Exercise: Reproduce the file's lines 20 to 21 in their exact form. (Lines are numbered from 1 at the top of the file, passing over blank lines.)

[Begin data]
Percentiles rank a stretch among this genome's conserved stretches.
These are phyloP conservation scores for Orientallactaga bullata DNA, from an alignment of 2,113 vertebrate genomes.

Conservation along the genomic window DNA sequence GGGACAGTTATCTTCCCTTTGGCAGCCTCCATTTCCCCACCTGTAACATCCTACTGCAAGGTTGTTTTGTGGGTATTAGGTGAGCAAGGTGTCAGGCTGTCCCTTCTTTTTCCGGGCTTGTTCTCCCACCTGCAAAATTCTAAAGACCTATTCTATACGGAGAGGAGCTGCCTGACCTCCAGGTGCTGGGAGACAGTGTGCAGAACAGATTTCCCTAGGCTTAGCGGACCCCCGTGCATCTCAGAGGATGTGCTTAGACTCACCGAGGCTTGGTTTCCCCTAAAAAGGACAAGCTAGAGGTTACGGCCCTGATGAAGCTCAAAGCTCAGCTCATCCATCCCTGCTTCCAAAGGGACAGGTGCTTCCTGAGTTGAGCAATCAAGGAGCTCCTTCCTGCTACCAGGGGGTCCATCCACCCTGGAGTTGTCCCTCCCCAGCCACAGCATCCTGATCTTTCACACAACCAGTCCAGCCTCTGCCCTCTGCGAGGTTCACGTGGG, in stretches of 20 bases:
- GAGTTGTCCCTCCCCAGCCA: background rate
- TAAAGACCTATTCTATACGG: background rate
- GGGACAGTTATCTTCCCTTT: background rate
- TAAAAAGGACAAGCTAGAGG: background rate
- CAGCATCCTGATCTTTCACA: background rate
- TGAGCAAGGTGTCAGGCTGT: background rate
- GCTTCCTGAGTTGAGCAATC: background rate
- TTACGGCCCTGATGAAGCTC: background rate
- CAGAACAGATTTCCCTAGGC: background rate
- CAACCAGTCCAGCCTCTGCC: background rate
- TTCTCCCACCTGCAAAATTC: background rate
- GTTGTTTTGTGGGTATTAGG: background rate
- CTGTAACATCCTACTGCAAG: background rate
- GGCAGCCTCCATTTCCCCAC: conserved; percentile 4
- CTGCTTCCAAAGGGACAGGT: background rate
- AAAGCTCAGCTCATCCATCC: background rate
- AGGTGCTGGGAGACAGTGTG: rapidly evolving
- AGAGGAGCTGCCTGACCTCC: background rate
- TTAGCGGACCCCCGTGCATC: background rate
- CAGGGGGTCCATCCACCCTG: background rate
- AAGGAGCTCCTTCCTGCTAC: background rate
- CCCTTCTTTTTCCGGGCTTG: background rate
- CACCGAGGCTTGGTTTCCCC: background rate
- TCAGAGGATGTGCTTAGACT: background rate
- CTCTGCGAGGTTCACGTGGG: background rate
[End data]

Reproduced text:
- AGGTGCTGGGAGACAGTGTG: rapidly evolving
- AGAGGAGCTGCCTGACCTCC: background rate